Here is a photo showing how you would have a Promaster set up to depress the red button. Keep in mind I don't have an HPR in this photo, you will need yours if you are to perform this operation.
Before you go tearing into your solenoid
, I recommend you familiarize yourself with some basic solenoid anatomy via these links.
Here’s a link to some diagrams showing the schematics of Humphrey solenoids.
This is a page that helped me learn about general Humphrey solenoid service, although it differs slightly from the one shown here in that it features the breakdown of a Shocker noid.
I am by no means an authority on servicing solenoids, but before you attempt this you should find a nice level workspace with good lighting. These solenoids have very tiny pieces that, if lost, will render you with a useless piece of plastic with a magnet in it. I recommend working on a paper towel or some other medium that prevent things from rolling off.
-Small Phillips Screwdriver
-Dow 33 or Superlube
Here’s the label side up
2Here’s the label side down with damage to the noid from the grip frame screw shown. We are going to start by removing the end part on the left hand side of the noid on the picture below.
Unscrew the two small screws on the endplate. (section opposite the label side) Note, the spool is flush with the end.
To get the spool out, I gently shove a toothpick down the hole labeled #5 and wiggle it around. This should push the spool out enough to be able to grab with your fingertips.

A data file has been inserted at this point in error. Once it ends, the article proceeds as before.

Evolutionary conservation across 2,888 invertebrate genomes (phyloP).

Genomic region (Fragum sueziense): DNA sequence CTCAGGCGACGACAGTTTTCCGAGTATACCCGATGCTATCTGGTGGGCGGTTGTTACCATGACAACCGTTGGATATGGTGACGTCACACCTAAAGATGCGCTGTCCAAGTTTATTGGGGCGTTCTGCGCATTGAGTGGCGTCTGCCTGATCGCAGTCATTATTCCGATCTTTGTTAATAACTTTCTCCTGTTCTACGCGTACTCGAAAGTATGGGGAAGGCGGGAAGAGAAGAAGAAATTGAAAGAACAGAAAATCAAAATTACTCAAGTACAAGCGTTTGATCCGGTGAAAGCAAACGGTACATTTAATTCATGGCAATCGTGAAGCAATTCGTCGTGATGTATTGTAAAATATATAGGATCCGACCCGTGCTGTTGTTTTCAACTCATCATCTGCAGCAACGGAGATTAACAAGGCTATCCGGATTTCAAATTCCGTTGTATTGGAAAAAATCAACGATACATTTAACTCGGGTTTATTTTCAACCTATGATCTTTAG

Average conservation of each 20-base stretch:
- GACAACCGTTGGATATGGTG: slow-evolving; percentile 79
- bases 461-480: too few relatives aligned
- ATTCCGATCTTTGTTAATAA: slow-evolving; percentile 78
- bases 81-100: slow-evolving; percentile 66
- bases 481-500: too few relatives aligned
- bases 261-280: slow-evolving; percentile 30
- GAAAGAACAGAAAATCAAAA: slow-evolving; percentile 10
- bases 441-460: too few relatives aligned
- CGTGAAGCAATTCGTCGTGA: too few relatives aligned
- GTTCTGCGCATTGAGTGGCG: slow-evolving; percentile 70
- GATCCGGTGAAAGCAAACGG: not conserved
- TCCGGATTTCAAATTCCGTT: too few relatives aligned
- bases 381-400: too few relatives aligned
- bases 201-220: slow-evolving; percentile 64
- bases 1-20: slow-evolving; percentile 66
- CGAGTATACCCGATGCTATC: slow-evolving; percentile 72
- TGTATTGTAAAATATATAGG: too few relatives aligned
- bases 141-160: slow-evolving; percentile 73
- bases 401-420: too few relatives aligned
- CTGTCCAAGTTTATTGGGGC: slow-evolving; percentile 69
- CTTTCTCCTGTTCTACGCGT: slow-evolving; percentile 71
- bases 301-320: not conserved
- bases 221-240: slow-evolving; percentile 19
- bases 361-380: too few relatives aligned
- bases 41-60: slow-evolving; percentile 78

You should wipe the spool down with a clean paper towel and lightly re-apply a small amount of Dow 33 or Superlube as needed. Inspect the inside of the chamber where the spool resides and remove anything that might prevent the spool from moving freely. You could use a twisted up piece of paper towel for this or a Q-tip. If you use a Q-tip, make sure no fibers are left behind that may inhibit the spool being able to move freely. Once you have cleaned, lubed and put the spool back into the noid you may go ahead and re-assemble the noid (use Pic #3
, and #14
as a reference) and install you solenoid back into your Promaster. I recommend verfying that the noid cycles the marker. If it does, congratulations, just lubed your solenoid all by yourself! If it doesn't, well.....there are plenty of noids out there.
PROCEEDING TO STAGE 2 IS COMPLETELY OPTIONAL AND IS NOT NECESSARY FOR REGULAR MAINTENANCE OF A SOLENOID!!!
We’re going to remove these two screws at the other endplate shown here which will enable you to access the spool end and middle(pilot) section.
Here’s a picture of the core section(on the right) separated from the pilot/spool sections(on the left).
You can separate the pilot housing from the spool housing by removing the screw in the top right corner shown here.
What the noid looks like when all 3 portions are separated. Note, there are two tiny magnet rods in the center piece(pilot). Be cognizant of these pieces, you don’t want to lose them.
Here’s a better picture of one of the tiny rods after it fell out. Just put them back in if they fall out. They are magnetic so you will need a bit of patience for this.
Photo of the center piece(pilot) flipped over.
Removed the spool endplate/gasket (small white plastic piece with the o-ring) and removing some excess Dow 33.
Here's a couple of photos that you can use to make sure it's all put back together okay.